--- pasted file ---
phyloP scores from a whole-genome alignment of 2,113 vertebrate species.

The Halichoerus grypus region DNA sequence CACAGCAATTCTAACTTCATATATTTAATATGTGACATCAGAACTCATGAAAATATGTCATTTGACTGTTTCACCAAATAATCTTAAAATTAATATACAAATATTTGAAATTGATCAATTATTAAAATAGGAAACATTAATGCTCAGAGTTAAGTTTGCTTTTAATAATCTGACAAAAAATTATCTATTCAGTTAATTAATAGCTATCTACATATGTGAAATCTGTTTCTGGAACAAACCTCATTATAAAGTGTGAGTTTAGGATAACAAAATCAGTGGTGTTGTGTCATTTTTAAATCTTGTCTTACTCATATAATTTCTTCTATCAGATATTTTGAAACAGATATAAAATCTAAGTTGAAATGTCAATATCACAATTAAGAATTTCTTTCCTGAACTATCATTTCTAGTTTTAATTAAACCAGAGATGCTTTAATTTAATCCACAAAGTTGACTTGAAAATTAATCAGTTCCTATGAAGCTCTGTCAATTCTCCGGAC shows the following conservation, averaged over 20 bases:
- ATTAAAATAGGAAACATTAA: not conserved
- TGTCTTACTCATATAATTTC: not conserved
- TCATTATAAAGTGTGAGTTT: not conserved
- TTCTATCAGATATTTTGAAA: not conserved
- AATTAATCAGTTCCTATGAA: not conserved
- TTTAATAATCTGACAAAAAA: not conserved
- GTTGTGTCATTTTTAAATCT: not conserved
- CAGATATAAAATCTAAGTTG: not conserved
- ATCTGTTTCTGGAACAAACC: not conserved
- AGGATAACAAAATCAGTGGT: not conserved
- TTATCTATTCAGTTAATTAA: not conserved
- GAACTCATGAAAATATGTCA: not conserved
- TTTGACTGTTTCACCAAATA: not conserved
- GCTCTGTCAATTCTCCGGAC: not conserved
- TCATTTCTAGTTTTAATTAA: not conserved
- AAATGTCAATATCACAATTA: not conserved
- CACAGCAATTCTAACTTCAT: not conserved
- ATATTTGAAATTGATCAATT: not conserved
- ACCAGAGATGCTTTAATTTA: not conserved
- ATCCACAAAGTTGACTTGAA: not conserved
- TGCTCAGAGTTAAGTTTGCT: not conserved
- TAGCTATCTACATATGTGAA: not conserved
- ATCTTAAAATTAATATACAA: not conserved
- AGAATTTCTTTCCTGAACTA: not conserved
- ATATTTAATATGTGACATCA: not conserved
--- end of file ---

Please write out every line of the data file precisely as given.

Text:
phyloP scores from a whole-genome alignment of 2,113 vertebrate species.

The Halichoerus grypus region DNA sequence CACAGCAATTCTAACTTCATATATTTAATATGTGACATCAGAACTCATGAAAATATGTCATTTGACTGTTTCACCAAATAATCTTAAAATTAATATACAAATATTTGAAATTGATCAATTATTAAAATAGGAAACATTAATGCTCAGAGTTAAGTTTGCTTTTAATAATCTGACAAAAAATTATCTATTCAGTTAATTAATAGCTATCTACATATGTGAAATCTGTTTCTGGAACAAACCTCATTATAAAGTGTGAGTTTAGGATAACAAAATCAGTGGTGTTGTGTCATTTTTAAATCTTGTCTTACTCATATAATTTCTTCTATCAGATATTTTGAAACAGATATAAAATCTAAGTTGAAATGTCAATATCACAATTAAGAATTTCTTTCCTGAACTATCATTTCTAGTTTTAATTAAACCAGAGATGCTTTAATTTAATCCACAAAGTTGACTTGAAAATTAATCAGTTCCTATGAAGCTCTGTCAATTCTCCGGAC shows the following conservation, averaged over 20 bases:
- ATTAAAATAGGAAACATTAA: not conserved
- TGTCTTACTCATATAATTTC: not conserved
- TCATTATAAAGTGTGAGTTT: not conserved
- TTCTATCAGATATTTTGAAA: not conserved
- AATTAATCAGTTCCTATGAA: not conserved
- TTTAATAATCTGACAAAAAA: not conserved
- GTTGTGTCATTTTTAAATCT: not conserved
- CAGATATAAAATCTAAGTTG: not conserved
- ATCTGTTTCTGGAACAAACC: not conserved
- AGGATAACAAAATCAGTGGT: not conserved
- TTATCTATTCAGTTAATTAA: not conserved
- GAACTCATGAAAATATGTCA: not conserved
- TTTGACTGTTTCACCAAATA: not conserved
- GCTCTGTCAATTCTCCGGAC: not conserved
- TCATTTCTAGTTTTAATTAA: not conserved
- AAATGTCAATATCACAATTA: not conserved
- CACAGCAATTCTAACTTCAT: not conserved
- ATATTTGAAATTGATCAATT: not conserved
- ACCAGAGATGCTTTAATTTA: not conserved
- ATCCACAAAGTTGACTTGAA: not conserved
- TGCTCAGAGTTAAGTTTGCT: not conserved
- TAGCTATCTACATATGTGAA: not conserved
- ATCTTAAAATTAATATACAA: not conserved
- AGAATTTCTTTCCTGAACTA: not conserved
- ATATTTAATATGTGACATCA: not conserved